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Formulation is a term used in various senses in various applications, both the material and the abstract or formal. Its fundamental meaning is the putting together of components in appropriate relationships or structures, according to a formula. It might help to reflect that etymologically Formula is the diminutive of the Latin Forma, meaning shape.
In that sense a formulation is created according to the standard for the product.
In more material senses the concept of formulation appears in the physical sciences, such as physics, chemistry, and biology. It also is ubiquitous in industry, engineering and medicine, especially pharmaceutics.
In pharmacy, a formulation is a mixture or a structure such as a capsule, a pill, tablet, or an emulsion, prepared according to a specific procedure (called a “formula”). Formulations are a very important aspect of creating medicines, since they are essential to ensuring that the active part of the drug is delivered to the correct part of the body, in the right concentration, and at the right rate (not too fast and not too slowly). They also need to have an acceptable taste (in the case of pills, tablets or syrups), last long enough in storage still to be safe and effective when used, and be sufficiently stable both physically and chemically to be transported from where they are manufactured to the eventual consumer. Competently designed formulations for particular applications are safer, more effective, and more economical than any of their components used singly.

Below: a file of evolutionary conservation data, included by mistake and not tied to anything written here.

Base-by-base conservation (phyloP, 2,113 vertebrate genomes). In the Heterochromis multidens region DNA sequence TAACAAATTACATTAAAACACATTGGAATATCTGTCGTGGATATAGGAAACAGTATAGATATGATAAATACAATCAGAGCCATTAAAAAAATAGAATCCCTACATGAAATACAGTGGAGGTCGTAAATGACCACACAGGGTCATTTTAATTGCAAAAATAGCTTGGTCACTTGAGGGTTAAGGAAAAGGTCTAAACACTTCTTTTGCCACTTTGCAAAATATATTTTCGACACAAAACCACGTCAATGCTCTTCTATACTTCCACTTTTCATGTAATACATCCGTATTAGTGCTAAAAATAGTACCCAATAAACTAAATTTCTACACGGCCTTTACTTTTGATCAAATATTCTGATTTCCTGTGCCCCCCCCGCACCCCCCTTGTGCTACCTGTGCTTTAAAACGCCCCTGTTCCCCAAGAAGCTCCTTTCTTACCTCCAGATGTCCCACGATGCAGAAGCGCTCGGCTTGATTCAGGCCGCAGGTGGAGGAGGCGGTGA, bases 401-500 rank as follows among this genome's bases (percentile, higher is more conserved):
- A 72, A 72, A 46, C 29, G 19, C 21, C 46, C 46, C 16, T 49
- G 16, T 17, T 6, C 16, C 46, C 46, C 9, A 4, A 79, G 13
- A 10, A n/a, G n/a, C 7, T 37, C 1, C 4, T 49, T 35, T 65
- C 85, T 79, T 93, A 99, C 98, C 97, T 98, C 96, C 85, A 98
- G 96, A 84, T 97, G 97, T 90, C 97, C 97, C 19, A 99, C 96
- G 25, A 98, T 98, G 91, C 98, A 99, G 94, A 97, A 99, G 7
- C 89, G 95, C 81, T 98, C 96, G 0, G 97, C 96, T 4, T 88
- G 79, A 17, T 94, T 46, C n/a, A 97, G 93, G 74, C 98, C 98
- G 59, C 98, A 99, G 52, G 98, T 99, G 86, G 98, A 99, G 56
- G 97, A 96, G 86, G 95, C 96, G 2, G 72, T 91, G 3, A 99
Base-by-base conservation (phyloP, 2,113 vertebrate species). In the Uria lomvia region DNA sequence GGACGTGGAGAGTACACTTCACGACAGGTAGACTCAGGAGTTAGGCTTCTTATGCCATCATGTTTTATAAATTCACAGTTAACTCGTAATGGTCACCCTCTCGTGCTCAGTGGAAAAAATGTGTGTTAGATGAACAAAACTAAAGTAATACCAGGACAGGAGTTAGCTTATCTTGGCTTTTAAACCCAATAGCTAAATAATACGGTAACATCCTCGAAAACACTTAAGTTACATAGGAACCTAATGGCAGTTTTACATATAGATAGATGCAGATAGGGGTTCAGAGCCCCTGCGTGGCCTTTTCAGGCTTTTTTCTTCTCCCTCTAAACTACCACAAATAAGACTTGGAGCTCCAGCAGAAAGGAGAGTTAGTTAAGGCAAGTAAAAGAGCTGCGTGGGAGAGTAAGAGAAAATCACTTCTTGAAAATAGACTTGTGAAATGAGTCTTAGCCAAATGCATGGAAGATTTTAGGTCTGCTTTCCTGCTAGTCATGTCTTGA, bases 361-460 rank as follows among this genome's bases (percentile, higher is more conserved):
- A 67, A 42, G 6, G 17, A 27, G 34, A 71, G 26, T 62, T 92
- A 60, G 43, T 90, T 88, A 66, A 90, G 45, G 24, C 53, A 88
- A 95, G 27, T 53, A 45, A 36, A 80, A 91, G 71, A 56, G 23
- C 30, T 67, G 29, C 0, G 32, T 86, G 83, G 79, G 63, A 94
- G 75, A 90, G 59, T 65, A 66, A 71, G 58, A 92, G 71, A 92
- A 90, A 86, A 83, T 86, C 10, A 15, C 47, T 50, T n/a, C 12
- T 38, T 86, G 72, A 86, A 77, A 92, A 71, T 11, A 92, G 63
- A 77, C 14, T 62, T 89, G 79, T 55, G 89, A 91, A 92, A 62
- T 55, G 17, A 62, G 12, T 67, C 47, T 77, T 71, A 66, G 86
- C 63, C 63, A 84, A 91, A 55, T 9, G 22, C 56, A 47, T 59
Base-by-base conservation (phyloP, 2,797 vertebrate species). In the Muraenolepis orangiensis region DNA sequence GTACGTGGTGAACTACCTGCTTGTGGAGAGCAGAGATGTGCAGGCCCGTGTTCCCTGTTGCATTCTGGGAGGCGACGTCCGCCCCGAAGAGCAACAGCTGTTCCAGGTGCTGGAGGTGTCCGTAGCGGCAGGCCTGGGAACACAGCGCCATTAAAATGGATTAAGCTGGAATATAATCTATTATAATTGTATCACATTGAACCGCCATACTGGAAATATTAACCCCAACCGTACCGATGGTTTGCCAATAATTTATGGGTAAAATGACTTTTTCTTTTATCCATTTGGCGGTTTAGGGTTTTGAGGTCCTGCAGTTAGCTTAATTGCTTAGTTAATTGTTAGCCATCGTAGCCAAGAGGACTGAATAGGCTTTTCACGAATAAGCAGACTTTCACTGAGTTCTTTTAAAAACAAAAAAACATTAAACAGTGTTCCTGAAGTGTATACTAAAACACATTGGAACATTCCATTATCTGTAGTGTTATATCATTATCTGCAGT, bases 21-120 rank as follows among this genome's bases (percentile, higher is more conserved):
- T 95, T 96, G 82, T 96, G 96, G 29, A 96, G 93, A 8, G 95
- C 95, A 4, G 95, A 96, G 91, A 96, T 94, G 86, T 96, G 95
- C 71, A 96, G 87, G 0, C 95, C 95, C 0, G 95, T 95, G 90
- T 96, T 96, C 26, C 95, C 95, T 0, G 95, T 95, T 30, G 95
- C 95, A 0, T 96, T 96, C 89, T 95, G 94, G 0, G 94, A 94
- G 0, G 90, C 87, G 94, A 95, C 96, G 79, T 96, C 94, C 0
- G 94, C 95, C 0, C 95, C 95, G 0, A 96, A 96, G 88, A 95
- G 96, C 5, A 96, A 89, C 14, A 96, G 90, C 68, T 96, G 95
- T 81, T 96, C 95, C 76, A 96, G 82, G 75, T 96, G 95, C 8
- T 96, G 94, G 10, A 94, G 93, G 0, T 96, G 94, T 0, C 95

Components (also called ingredients), when mixed according to a formula, create a formulation.
Some components impart specific properties to the formulation when it is put into use. For example, certain components (polymers) are used in paint formulations to achieve deforming or levelling properties. Some components of a formulation may only be active in particular applications.
A formulation may be created for any of the following purposes:
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